Excellent Video on Road Diets
Check out this video on Streetfilms about road diets. It shows one of the most (to the urbanist wonk anyways) astounding things about road diets: that we can take the infrastructure we have, and get more out of it for everyone with just a few gallons of paint.
Road diets involve no construction. In any road diet, a two-way street has two one-way lanes removed and replaced with a center turning lane that can be used by vehicles travelling in either direction. The extra road space is usually made into bike lanes on both sides of the street. When done properly, this can lead to increased safety for cyclists, pedestrians, and motorists. In fact, by preventing queuing behind cars waiting to turn left and reducing lane changes, a road diet can actually increase motor vehicle capacity.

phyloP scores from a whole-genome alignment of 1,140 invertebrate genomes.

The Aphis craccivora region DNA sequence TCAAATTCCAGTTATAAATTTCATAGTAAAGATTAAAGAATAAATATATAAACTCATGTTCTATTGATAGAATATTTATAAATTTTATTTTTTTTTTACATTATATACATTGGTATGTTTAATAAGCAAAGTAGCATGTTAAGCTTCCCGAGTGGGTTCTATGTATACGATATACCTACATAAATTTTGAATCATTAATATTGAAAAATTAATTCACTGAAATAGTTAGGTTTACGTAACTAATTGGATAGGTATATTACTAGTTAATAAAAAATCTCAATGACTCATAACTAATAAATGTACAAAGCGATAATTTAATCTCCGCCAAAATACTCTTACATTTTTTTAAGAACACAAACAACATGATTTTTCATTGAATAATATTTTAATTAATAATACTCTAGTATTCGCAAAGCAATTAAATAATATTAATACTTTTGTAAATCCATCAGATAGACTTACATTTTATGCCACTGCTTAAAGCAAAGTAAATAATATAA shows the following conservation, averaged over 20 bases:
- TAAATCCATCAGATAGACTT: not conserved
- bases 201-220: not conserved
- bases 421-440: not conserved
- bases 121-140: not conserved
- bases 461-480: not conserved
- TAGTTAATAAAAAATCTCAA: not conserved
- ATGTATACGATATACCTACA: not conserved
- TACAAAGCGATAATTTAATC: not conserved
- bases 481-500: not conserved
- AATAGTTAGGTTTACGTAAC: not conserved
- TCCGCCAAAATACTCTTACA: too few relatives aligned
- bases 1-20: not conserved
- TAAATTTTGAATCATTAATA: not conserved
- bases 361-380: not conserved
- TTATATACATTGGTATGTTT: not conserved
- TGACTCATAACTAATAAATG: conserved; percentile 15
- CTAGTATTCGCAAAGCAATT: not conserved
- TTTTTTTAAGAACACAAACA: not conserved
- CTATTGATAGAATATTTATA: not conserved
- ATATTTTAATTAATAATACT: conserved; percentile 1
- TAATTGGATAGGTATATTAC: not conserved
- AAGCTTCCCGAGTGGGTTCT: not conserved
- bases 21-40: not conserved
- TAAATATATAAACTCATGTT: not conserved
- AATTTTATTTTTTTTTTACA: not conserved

This is a departure from the tradeoffs associated with many other safety improvements in that there need be no impact to motor vehicle travel times.
So why haven’t we seen this type of development in Vancouver? For one thing, we have been mostly spared from the six-lane collector roads that are the norm in many other cities. This only works on four-lane roads and up.
Within downtown, many of the major streets are one-way only, which are not subject to road diets. The few large collector roads outside of downtown, however, still seem to be totally car-focused, such as Clark or Broadway. Clark is the major trucking route to the Port of Vancouver and (rightly or wrongly) has been kept as a bastion of motor-vehicle oriented street design. Broadway is another major artery, but City planners have chosen to create part-time transit lanes and create bike lanes just off this major car thoroughfare. While this does make make crosstown traffic flow more quickly, the street has several commercial dead spots between major intersections.